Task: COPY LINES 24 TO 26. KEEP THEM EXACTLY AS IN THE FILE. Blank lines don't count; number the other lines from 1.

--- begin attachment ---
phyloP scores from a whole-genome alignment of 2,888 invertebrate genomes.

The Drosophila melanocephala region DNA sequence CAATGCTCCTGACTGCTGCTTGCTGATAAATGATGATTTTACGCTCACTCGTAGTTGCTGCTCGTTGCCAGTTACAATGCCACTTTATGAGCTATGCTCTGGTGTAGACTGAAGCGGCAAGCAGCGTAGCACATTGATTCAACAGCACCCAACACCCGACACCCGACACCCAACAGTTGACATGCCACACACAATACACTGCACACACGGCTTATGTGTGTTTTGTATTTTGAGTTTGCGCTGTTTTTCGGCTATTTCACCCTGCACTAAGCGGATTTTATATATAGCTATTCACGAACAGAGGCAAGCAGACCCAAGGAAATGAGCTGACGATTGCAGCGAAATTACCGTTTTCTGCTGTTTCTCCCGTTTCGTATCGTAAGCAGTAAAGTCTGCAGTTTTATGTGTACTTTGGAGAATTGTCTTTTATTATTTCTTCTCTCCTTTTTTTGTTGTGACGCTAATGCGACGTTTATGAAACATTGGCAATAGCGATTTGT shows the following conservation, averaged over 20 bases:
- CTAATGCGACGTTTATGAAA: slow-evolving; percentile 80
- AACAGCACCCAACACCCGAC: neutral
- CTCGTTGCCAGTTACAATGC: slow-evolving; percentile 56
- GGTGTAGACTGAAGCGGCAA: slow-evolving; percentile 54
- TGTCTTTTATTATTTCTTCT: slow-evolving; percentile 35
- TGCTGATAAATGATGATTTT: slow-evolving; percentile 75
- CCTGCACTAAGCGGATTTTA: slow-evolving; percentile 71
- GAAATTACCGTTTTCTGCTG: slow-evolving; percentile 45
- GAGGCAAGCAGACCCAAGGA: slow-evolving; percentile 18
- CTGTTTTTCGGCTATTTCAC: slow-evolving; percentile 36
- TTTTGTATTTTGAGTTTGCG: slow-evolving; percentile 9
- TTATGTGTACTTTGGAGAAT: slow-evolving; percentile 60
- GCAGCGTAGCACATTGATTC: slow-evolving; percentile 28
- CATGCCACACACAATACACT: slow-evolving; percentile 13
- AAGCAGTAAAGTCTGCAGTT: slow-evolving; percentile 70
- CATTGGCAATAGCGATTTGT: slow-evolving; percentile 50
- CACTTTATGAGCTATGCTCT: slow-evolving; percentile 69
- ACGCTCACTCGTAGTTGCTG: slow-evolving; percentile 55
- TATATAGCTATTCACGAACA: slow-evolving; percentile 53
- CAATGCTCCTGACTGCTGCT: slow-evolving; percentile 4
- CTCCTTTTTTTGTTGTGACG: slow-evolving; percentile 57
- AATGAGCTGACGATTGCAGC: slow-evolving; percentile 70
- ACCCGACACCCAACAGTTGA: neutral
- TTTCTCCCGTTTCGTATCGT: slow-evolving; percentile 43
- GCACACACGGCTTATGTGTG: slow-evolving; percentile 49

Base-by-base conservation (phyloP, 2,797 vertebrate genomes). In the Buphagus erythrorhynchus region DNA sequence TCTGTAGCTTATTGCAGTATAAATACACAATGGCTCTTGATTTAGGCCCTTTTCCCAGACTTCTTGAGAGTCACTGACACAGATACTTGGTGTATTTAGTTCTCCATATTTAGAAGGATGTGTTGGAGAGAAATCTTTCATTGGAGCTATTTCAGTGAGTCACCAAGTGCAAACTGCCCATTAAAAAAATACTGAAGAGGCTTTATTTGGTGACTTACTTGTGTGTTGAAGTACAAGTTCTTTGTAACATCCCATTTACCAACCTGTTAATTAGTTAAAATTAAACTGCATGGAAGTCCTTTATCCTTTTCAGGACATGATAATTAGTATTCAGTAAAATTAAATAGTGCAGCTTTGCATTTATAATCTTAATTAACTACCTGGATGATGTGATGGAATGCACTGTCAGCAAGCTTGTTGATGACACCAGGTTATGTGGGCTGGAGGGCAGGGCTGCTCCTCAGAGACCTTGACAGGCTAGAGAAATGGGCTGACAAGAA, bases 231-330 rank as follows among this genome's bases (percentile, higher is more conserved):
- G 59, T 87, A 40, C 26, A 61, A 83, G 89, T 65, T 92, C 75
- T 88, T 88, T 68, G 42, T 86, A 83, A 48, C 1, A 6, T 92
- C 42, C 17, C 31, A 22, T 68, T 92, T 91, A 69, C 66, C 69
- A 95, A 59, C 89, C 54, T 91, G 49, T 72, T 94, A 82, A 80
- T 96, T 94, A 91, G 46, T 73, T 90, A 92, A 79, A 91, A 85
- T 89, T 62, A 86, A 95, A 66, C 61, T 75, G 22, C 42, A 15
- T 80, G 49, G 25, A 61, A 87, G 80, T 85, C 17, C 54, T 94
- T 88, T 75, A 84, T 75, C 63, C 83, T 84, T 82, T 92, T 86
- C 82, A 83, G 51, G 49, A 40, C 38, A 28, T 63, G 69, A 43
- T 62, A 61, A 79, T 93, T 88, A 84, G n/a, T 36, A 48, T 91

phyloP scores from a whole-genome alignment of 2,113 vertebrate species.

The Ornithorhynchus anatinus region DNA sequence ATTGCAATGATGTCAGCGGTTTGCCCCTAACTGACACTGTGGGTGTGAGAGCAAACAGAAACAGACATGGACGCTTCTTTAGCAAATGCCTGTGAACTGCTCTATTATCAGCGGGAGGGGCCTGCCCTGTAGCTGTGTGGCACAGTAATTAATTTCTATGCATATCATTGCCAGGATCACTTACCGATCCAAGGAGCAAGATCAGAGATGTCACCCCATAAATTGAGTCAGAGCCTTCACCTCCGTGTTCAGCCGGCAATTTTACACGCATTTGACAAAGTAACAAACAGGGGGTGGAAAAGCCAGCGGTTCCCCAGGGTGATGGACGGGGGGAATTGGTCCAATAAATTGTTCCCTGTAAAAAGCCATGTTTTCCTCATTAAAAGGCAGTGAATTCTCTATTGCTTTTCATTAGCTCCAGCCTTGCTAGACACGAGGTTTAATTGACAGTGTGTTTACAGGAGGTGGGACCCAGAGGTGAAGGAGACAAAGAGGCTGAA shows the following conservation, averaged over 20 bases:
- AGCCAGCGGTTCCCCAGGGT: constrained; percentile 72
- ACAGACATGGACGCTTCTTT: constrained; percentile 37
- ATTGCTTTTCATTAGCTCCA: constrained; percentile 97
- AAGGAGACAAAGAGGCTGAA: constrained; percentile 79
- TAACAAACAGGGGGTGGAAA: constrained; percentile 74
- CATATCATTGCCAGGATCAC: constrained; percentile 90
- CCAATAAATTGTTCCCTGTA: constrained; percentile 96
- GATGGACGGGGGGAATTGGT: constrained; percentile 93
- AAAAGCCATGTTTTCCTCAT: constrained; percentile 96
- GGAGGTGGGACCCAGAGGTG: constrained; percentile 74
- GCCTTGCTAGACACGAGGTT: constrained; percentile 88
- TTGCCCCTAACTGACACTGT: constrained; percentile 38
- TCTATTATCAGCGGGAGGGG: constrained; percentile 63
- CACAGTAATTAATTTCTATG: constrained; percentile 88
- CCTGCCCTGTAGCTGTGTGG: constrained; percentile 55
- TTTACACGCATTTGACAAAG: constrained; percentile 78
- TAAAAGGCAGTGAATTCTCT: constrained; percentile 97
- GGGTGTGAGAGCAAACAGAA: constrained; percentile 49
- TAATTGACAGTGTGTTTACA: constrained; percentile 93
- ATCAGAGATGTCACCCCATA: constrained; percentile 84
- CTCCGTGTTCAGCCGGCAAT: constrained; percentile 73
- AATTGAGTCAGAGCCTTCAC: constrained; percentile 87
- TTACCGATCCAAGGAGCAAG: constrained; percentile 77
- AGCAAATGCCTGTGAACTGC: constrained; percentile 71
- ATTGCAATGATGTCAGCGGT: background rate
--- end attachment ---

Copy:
- AATGAGCTGACGATTGCAGC: slow-evolving; percentile 70
- ACCCGACACCCAACAGTTGA: neutral
- TTTCTCCCGTTTCGTATCGT: slow-evolving; percentile 43